Sunday, May 28, 2006

Caint Wait To See The Uniforms

from here:

EU Lays Groundwork for European Navy
Friday, May 26, 2006
A soon-to-be-released document revising European Union transport policy provides a glimpse into the future of EU naval forces and has ignited controversy and debate in Britain. In the document, according to London’s Telegraph, the “European Commission has drawn up plans to set up a European coastguard, which critics fear is a back-door attempt by Brussels to create an EU navy with its own powers to stop and search shipping” (May 21). Not surprisingly, the plans to redefine Europe’s coastguard were buried deep inside the document among more mundane policy changes.

According to the Telegraph, plans to boost the European coastguard “come on the back of other ‘empire building’ moves by Brussels, including a planned EU army, a common foreign policy and diplomatic service, and a European-wide policy on energy. The newly empowered European coastguard would be responsible for enforcing maritime law, ensuring passenger safety at sea, and enforcing environmental protection legislation. According to the European Commission, the federalized European coastguard would possess the authority to intercept shipping across all of Europe’s maritime borders and would likely be armed.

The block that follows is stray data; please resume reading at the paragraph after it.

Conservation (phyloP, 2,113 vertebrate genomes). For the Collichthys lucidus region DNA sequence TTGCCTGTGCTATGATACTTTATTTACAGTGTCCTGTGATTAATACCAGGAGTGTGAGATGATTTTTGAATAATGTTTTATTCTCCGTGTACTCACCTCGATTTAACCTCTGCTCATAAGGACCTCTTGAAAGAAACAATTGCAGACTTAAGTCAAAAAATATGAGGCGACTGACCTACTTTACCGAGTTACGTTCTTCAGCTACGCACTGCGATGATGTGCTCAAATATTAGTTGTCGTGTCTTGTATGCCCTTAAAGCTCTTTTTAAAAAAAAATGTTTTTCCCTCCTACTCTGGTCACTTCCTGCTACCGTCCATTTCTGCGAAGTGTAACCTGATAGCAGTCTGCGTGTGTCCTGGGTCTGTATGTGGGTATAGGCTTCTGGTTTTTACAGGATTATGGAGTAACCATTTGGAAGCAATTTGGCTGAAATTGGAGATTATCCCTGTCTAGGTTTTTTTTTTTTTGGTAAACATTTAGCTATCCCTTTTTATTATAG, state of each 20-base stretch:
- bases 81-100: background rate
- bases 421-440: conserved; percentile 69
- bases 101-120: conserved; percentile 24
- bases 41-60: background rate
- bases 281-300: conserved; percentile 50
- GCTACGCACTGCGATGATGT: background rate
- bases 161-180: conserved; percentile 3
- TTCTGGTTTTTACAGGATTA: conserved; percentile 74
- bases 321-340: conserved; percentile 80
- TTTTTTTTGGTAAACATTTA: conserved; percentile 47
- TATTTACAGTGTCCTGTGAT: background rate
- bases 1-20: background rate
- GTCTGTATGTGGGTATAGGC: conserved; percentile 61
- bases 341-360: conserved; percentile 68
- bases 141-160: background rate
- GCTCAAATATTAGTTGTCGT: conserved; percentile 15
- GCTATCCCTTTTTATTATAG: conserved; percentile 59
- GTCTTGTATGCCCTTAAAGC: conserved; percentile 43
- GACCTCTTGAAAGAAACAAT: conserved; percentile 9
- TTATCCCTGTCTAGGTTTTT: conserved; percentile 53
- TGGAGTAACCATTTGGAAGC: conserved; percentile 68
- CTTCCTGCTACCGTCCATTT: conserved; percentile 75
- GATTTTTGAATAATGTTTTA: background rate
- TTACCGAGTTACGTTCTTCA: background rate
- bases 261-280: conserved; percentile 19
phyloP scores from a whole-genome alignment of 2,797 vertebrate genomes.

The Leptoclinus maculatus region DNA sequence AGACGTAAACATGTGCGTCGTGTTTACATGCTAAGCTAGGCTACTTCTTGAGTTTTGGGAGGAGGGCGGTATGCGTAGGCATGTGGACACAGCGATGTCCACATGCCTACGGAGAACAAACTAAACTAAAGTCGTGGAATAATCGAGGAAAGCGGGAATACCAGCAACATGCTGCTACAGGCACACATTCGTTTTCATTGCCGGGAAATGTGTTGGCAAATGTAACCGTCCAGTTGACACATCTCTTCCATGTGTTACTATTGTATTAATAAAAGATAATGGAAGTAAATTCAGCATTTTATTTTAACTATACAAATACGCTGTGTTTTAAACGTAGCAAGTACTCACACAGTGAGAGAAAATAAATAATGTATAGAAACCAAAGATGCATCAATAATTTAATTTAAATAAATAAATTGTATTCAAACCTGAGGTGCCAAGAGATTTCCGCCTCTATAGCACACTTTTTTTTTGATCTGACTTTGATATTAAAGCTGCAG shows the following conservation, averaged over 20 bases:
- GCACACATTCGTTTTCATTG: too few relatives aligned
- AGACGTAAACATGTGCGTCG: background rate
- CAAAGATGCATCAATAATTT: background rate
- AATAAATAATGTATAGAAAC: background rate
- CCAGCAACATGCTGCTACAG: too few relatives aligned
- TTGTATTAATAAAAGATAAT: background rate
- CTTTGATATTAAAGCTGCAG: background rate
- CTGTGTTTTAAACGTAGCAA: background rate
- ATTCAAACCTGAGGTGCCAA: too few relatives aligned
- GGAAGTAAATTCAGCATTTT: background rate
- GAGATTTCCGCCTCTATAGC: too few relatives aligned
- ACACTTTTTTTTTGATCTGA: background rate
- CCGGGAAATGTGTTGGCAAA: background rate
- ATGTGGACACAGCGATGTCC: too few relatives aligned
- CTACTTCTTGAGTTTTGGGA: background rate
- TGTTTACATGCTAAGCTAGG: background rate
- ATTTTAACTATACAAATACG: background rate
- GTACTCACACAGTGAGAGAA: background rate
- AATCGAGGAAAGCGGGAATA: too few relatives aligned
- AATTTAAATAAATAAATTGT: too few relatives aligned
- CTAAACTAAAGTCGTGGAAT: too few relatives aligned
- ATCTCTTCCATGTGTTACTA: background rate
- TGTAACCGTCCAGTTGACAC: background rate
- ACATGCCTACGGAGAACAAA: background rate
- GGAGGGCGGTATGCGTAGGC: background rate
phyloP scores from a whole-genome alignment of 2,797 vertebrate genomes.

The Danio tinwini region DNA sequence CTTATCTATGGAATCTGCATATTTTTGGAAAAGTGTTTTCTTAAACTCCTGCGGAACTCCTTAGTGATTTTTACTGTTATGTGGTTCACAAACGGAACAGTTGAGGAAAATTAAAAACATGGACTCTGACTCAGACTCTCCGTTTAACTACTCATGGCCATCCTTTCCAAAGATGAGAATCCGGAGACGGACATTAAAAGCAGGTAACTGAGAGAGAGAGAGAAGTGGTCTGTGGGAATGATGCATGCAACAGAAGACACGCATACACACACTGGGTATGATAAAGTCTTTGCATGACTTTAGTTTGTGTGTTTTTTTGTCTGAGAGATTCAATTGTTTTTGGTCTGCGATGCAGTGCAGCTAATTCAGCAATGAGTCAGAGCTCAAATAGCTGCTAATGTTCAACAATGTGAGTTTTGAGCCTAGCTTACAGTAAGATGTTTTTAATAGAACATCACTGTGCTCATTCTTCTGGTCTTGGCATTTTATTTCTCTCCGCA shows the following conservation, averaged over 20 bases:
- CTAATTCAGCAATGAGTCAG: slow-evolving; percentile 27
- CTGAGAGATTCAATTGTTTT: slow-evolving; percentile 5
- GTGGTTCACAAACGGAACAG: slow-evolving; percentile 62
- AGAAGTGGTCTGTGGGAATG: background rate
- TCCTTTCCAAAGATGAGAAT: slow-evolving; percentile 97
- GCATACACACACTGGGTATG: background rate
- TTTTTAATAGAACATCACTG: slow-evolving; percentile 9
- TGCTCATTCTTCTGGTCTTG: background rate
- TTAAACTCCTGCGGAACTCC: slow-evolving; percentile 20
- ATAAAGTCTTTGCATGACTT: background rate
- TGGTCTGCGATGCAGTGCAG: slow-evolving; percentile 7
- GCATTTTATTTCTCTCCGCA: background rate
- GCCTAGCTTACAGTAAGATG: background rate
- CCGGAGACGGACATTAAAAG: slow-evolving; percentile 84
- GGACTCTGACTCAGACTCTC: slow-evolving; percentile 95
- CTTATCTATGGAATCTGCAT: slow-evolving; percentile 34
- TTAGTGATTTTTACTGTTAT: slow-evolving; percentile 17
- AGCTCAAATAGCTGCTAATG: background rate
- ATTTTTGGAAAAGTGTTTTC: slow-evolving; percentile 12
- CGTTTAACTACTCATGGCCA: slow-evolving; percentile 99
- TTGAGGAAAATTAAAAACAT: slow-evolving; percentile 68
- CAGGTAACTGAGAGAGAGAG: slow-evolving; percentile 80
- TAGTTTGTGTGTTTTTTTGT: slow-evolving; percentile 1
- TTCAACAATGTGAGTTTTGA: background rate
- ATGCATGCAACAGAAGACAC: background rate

In its lead article last week, Lloyd’s List, a British daily newspaper that covers the maritime industry, accused the European Commission of attempting to construct a European navy by stealth. “The concept of a European coastguard has a federalist charm about it that causes eyes to brighten instantly among gatherings of Europhiles, tired of endless discussions about fish or agriculture," the newspaper said. "In a way, it is a European navy, by the back door."

Regarding Europe’s plan to bolster its coastguard, Britain’s shadow shipping minister, Julian Brazier, stated, “This is very worrying news. It seems the empire building ambitions of Brussels know no bounds. The drift towards an EU navy must be stopped” (ibid).

As Britain faces the distinct possibility of British waters becoming “European waters” and falling under the jurisdiction of the newly empowered European coastguard, watch for this issue to further hinder Britain’s already tenuous relations with the EU. More importantly, it’s highly likely that a revamped and bolstered European coastguard will indeed be the groundwork for a future European navy.